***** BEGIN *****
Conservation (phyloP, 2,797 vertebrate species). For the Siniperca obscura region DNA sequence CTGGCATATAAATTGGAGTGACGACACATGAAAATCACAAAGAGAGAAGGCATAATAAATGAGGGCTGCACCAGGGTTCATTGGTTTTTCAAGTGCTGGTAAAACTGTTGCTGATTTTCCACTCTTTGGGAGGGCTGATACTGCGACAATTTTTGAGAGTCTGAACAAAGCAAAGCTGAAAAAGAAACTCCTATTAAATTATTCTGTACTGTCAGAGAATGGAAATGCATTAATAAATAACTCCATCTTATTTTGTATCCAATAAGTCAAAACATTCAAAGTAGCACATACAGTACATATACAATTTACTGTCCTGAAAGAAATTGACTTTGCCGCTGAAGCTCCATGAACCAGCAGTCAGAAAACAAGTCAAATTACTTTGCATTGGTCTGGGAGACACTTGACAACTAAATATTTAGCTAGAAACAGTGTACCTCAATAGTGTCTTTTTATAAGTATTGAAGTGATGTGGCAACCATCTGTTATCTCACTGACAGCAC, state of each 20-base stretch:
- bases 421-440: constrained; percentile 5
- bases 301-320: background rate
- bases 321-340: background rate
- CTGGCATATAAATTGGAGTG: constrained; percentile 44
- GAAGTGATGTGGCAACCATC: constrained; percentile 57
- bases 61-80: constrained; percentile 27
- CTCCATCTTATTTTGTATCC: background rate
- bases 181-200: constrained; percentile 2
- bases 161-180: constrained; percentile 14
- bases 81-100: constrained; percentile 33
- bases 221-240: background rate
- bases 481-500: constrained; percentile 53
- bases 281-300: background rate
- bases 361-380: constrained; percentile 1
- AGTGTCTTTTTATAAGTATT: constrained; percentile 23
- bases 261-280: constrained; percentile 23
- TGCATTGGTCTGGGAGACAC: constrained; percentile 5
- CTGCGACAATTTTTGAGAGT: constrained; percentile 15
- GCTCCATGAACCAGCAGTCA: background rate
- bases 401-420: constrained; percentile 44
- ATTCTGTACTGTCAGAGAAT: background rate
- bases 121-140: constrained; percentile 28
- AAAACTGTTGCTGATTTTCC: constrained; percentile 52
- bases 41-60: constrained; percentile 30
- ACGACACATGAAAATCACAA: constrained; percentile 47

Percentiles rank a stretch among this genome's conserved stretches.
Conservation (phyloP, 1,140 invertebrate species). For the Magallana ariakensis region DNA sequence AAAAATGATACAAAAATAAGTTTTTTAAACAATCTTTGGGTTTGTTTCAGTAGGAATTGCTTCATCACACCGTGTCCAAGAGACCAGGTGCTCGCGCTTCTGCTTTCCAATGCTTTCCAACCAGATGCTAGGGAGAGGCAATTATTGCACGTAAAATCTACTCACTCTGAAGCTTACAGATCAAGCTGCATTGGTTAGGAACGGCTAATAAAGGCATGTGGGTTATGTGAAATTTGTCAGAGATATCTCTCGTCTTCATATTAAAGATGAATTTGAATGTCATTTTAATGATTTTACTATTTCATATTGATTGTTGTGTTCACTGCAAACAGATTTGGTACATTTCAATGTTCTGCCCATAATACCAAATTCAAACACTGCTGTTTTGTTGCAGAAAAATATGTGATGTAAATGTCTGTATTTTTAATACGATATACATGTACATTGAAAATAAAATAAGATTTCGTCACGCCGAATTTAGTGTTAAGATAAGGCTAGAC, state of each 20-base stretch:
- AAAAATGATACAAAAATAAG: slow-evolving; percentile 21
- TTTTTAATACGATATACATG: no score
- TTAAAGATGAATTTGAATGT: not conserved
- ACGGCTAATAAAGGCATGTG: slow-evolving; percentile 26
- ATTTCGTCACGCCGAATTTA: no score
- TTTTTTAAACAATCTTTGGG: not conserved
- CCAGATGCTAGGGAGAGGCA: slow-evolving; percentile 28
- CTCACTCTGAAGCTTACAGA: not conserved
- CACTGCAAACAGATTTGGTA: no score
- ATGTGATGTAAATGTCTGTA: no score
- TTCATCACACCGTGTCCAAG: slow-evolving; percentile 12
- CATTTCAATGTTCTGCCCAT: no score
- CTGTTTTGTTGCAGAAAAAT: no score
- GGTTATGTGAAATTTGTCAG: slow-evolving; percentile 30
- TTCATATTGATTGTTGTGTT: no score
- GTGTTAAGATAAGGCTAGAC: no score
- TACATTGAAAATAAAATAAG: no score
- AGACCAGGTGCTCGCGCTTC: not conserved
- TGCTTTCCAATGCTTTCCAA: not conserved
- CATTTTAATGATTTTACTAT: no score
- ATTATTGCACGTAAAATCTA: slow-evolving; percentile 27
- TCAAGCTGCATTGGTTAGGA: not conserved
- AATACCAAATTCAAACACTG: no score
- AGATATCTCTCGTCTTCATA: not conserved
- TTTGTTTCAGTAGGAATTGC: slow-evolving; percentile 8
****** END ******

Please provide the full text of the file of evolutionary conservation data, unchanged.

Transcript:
Conservation (phyloP, 2,797 vertebrate species). For the Siniperca obscura region DNA sequence CTGGCATATAAATTGGAGTGACGACACATGAAAATCACAAAGAGAGAAGGCATAATAAATGAGGGCTGCACCAGGGTTCATTGGTTTTTCAAGTGCTGGTAAAACTGTTGCTGATTTTCCACTCTTTGGGAGGGCTGATACTGCGACAATTTTTGAGAGTCTGAACAAAGCAAAGCTGAAAAAGAAACTCCTATTAAATTATTCTGTACTGTCAGAGAATGGAAATGCATTAATAAATAACTCCATCTTATTTTGTATCCAATAAGTCAAAACATTCAAAGTAGCACATACAGTACATATACAATTTACTGTCCTGAAAGAAATTGACTTTGCCGCTGAAGCTCCATGAACCAGCAGTCAGAAAACAAGTCAAATTACTTTGCATTGGTCTGGGAGACACTTGACAACTAAATATTTAGCTAGAAACAGTGTACCTCAATAGTGTCTTTTTATAAGTATTGAAGTGATGTGGCAACCATCTGTTATCTCACTGACAGCAC, state of each 20-base stretch:
- bases 421-440: constrained; percentile 5
- bases 301-320: background rate
- bases 321-340: background rate
- CTGGCATATAAATTGGAGTG: constrained; percentile 44
- GAAGTGATGTGGCAACCATC: constrained; percentile 57
- bases 61-80: constrained; percentile 27
- CTCCATCTTATTTTGTATCC: background rate
- bases 181-200: constrained; percentile 2
- bases 161-180: constrained; percentile 14
- bases 81-100: constrained; percentile 33
- bases 221-240: background rate
- bases 481-500: constrained; percentile 53
- bases 281-300: background rate
- bases 361-380: constrained; percentile 1
- AGTGTCTTTTTATAAGTATT: constrained; percentile 23
- bases 261-280: constrained; percentile 23
- TGCATTGGTCTGGGAGACAC: constrained; percentile 5
- CTGCGACAATTTTTGAGAGT: constrained; percentile 15
- GCTCCATGAACCAGCAGTCA: background rate
- bases 401-420: constrained; percentile 44
- ATTCTGTACTGTCAGAGAAT: background rate
- bases 121-140: constrained; percentile 28
- AAAACTGTTGCTGATTTTCC: constrained; percentile 52
- bases 41-60: constrained; percentile 30
- ACGACACATGAAAATCACAA: constrained; percentile 47

Percentiles rank a stretch among this genome's conserved stretches.
Conservation (phyloP, 1,140 invertebrate species). For the Magallana ariakensis region DNA sequence AAAAATGATACAAAAATAAGTTTTTTAAACAATCTTTGGGTTTGTTTCAGTAGGAATTGCTTCATCACACCGTGTCCAAGAGACCAGGTGCTCGCGCTTCTGCTTTCCAATGCTTTCCAACCAGATGCTAGGGAGAGGCAATTATTGCACGTAAAATCTACTCACTCTGAAGCTTACAGATCAAGCTGCATTGGTTAGGAACGGCTAATAAAGGCATGTGGGTTATGTGAAATTTGTCAGAGATATCTCTCGTCTTCATATTAAAGATGAATTTGAATGTCATTTTAATGATTTTACTATTTCATATTGATTGTTGTGTTCACTGCAAACAGATTTGGTACATTTCAATGTTCTGCCCATAATACCAAATTCAAACACTGCTGTTTTGTTGCAGAAAAATATGTGATGTAAATGTCTGTATTTTTAATACGATATACATGTACATTGAAAATAAAATAAGATTTCGTCACGCCGAATTTAGTGTTAAGATAAGGCTAGAC, state of each 20-base stretch:
- AAAAATGATACAAAAATAAG: slow-evolving; percentile 21
- TTTTTAATACGATATACATG: no score
- TTAAAGATGAATTTGAATGT: not conserved
- ACGGCTAATAAAGGCATGTG: slow-evolving; percentile 26
- ATTTCGTCACGCCGAATTTA: no score
- TTTTTTAAACAATCTTTGGG: not conserved
- CCAGATGCTAGGGAGAGGCA: slow-evolving; percentile 28
- CTCACTCTGAAGCTTACAGA: not conserved
- CACTGCAAACAGATTTGGTA: no score
- ATGTGATGTAAATGTCTGTA: no score
- TTCATCACACCGTGTCCAAG: slow-evolving; percentile 12
- CATTTCAATGTTCTGCCCAT: no score
- CTGTTTTGTTGCAGAAAAAT: no score
- GGTTATGTGAAATTTGTCAG: slow-evolving; percentile 30
- TTCATATTGATTGTTGTGTT: no score
- GTGTTAAGATAAGGCTAGAC: no score
- TACATTGAAAATAAAATAAG: no score
- AGACCAGGTGCTCGCGCTTC: not conserved
- TGCTTTCCAATGCTTTCCAA: not conserved
- CATTTTAATGATTTTACTAT: no score
- ATTATTGCACGTAAAATCTA: slow-evolving; percentile 27
- TCAAGCTGCATTGGTTAGGA: not conserved
- AATACCAAATTCAAACACTG: no score
- AGATATCTCTCGTCTTCATA: not conserved
- TTTGTTTCAGTAGGAATTGC: slow-evolving; percentile 8